There is existing literature on fundamental domains for Hilbert-Blumenthal surfaces, perhaps most noticeably what Siegel did. I am interested in whether such fundamental domains have been approached using Dirichlet domains. More specifically...

I want to know what a Dirichlet domain for a manifold covering a Hilbert modular variety looks like. What kind of symmetry does it have? Is it geometrically finite? What topologically invariant properties does it have (independent of center)? Is there a useful analogy or method to visualize it? If you already know the answer to this or know of a good reference for it, you probably don't need to read the rest of my question -- unless the question doesn't make sense in which case you can tell me where my construction falls apart.

Let $K$ be a totally real number field, let $\mathbb{Z}_K$ be its ring of integers, let $r=[K:\mathbb{Q}]>1$. Let $\Gamma=\mathrm{PSL}_2(\mathbb{Z}_K)$ and let $\mathcal{H}^2$ be the upper half-space model for the hyperbolic plane. Then there is a discrete action by isometries $$\Gamma\times(\mathcal{H}^2\times\overset{r}{\cdots}\times\mathcal{H}^2)\rightarrow(\mathcal{H}^2\times\overset{r}{\cdots}\times\mathcal{H}^2)\\ \big(\gamma,(p_1,\dots,p_r)\big)\mapsto \big(\sigma_1(\gamma)(p_1),\dots,\sigma_r(\gamma)(p_r)\big),$$ where the $\sigma_\ell$ are the $r$ Galois automorphisms applied to the entries of $\gamma$, and $\sigma(\gamma_\ell)(p_\ell)$ is the action by Möbius transformation. Then $(\mathcal{H}^2\times\overset{r}{\cdots}\times\mathcal{H}^2)/\Gamma$ is a Hilbert modular variety. Also, from Selberg, we know that $\Gamma$ contains a maximal torsion-free subgroup $\Delta$. Let $M=(\mathcal{H}^2\times\overset{r}{\cdots}\times\mathcal{H}^2)/\Delta$, then $M$ is a $2n$-dimensional manifold.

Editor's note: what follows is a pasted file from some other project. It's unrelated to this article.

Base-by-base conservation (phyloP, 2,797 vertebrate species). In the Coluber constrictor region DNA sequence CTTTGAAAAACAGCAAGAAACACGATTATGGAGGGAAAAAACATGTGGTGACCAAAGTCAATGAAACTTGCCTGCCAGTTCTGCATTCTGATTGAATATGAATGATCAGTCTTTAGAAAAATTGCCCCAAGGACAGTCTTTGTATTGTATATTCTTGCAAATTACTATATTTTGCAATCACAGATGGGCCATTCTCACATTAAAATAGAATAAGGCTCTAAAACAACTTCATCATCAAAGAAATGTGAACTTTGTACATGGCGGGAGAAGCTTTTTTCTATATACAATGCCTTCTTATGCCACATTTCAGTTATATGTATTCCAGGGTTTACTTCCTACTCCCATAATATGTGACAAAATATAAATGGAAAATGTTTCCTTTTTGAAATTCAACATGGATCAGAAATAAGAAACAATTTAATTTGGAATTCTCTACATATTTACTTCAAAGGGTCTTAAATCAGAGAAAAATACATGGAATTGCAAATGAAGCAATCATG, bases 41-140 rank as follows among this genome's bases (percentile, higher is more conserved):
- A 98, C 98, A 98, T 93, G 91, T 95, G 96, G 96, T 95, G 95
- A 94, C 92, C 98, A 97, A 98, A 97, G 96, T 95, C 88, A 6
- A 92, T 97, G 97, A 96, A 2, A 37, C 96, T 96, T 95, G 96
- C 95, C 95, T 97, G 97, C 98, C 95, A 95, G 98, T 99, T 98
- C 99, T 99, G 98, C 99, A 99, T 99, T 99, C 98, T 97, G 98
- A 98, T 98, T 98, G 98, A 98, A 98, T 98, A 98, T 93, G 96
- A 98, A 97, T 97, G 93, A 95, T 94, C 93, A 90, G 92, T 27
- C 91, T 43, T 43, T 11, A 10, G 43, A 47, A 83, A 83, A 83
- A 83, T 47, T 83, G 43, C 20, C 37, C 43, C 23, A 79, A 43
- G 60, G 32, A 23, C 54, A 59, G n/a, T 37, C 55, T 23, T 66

Now let $p\in\mathcal{H}^2\times\overset{r}{\cdots}\times\mathcal{H}^2$.
We find a Dirichlet domain
for $M$
by looking at the set of geodesics that connect $p$
to each image in the orbit $\Delta(p)$,
then taking a perpendicular bisector of each of these geodesics.
We know that $V$
has finite volume and finitely many cusps,
and $M$
is a finite cover of $V$
so the same is true for $M$.
Also, since $\Delta$
is torsion-free,
its only fixed points are on the boundary.
Thus there will be a region containing $p$
enclosed by the set of perpendicular bisectors,
except for some finite number of points on the boundary where they meet.
This region is the *Dirichlet domain for $M$ centered at $p$*,
which I'll denote by $D(p)$.

To make the construction more canonical, let's just take $p=(i,\dots,i)$ (which in each coordinate, in the upper half-space model, is one unit up the half-axis, above $0$ which lies in $\partial\mathcal{H}^2$). What can we say about $D(p)$? What kind of symmetry does it have? How many faces does it have?

We know that the projection of the group action onto any one factor is dense, yet the action on the product is discrete because any time an orbit accumulates in one factor, it will diverge to $\infty$ in another. So it does not seem very helpful to try to conceive of a Dirichlet domain by thinking of it as a product of $2$-dimensional ones. What is a good way to conceive of $D(p)$? Perhaps take $r=2$ and just look at Hilbert-Blumenthal surfaces.

**Edit - March 14, 2017**

This has been up for about a week with no answers. So, I was wondering then whether the answer to this question is "known," i.e. does there exist a publication where this question is answered?